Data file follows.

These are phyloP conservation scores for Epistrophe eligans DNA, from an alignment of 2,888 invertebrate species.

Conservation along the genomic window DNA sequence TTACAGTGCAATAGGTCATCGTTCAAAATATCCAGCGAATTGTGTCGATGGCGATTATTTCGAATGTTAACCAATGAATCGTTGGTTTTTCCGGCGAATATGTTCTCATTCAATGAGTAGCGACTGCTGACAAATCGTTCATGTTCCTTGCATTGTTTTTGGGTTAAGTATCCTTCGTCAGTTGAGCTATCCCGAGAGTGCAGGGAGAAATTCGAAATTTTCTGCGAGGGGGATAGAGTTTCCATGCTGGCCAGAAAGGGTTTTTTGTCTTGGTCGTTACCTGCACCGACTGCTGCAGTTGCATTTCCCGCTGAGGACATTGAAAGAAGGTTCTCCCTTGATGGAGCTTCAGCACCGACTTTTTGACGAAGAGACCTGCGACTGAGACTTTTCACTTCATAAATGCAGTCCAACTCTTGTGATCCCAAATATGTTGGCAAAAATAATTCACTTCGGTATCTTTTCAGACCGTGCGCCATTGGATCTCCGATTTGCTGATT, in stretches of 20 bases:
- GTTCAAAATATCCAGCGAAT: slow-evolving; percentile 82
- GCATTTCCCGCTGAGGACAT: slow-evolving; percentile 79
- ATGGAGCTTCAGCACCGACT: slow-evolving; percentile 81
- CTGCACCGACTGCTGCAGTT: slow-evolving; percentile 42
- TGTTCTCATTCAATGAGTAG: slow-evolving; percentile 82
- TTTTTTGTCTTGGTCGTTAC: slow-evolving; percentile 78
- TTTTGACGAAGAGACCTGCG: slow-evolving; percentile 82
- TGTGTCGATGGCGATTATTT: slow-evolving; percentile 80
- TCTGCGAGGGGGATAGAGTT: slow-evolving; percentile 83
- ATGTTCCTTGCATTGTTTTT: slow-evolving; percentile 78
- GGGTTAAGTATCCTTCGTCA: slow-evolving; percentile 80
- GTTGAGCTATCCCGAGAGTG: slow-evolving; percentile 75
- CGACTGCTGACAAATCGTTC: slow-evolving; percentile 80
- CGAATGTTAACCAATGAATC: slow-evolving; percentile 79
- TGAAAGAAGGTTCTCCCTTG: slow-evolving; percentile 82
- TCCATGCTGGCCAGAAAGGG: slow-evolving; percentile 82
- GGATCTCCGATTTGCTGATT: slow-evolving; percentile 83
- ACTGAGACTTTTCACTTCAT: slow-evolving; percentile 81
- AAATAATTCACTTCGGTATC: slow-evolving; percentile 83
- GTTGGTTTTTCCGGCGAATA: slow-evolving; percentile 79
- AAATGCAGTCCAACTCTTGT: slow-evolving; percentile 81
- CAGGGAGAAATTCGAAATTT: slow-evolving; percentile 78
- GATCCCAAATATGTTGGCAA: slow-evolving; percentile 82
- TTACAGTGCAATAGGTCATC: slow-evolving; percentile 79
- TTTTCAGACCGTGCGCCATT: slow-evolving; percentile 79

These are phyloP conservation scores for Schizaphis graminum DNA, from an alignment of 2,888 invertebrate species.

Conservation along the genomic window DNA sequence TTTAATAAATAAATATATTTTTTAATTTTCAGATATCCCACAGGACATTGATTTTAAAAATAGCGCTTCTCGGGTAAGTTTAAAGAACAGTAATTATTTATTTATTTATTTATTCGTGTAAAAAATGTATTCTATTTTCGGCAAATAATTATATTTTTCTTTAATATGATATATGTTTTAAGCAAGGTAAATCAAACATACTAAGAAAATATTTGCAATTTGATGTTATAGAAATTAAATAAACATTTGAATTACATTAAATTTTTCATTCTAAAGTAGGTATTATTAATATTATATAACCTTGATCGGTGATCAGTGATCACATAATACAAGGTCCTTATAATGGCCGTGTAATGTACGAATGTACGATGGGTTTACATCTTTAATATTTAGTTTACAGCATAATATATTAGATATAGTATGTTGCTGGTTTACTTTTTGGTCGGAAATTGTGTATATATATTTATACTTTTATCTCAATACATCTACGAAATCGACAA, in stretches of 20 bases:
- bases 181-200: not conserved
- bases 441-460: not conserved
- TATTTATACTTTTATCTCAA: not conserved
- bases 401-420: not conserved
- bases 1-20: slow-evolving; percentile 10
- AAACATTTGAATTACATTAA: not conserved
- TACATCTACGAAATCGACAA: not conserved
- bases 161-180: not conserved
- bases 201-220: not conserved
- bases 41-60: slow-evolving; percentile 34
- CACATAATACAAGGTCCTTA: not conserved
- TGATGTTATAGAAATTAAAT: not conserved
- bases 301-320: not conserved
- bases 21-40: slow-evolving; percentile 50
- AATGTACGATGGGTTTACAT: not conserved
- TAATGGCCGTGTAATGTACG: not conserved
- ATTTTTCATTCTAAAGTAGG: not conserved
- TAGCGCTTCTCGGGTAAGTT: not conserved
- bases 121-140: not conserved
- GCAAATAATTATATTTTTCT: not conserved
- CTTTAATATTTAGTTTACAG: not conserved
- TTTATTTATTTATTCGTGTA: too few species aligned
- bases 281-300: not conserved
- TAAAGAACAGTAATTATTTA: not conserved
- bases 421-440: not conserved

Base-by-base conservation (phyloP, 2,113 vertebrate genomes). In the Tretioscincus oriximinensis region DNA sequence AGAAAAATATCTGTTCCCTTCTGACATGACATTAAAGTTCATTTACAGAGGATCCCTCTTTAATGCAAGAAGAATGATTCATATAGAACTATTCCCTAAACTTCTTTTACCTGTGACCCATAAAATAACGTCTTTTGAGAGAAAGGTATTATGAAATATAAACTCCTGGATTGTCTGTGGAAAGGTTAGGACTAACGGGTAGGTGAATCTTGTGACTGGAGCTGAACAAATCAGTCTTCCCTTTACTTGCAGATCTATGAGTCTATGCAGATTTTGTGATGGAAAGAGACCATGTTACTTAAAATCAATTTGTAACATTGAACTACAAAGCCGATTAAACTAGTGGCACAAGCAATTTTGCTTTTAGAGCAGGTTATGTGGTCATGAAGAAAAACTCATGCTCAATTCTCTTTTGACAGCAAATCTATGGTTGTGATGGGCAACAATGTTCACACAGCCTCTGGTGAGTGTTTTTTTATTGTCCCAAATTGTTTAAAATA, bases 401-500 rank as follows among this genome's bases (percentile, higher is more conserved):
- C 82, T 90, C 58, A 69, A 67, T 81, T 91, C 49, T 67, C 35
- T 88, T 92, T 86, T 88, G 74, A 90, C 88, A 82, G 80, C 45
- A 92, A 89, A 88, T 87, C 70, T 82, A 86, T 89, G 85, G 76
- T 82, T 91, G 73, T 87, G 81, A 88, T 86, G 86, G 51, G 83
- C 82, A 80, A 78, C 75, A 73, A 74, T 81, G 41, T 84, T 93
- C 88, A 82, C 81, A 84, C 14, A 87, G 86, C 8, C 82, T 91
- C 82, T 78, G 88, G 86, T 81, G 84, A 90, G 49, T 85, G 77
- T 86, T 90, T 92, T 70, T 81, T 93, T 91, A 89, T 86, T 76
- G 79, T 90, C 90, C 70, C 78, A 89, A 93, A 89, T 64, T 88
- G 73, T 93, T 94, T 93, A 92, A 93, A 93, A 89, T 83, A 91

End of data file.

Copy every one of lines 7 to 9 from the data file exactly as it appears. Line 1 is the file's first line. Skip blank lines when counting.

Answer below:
- TGTTCTCATTCAATGAGTAG: slow-evolving; percentile 82
- TTTTTTGTCTTGGTCGTTAC: slow-evolving; percentile 78
- TTTTGACGAAGAGACCTGCG: slow-evolving; percentile 82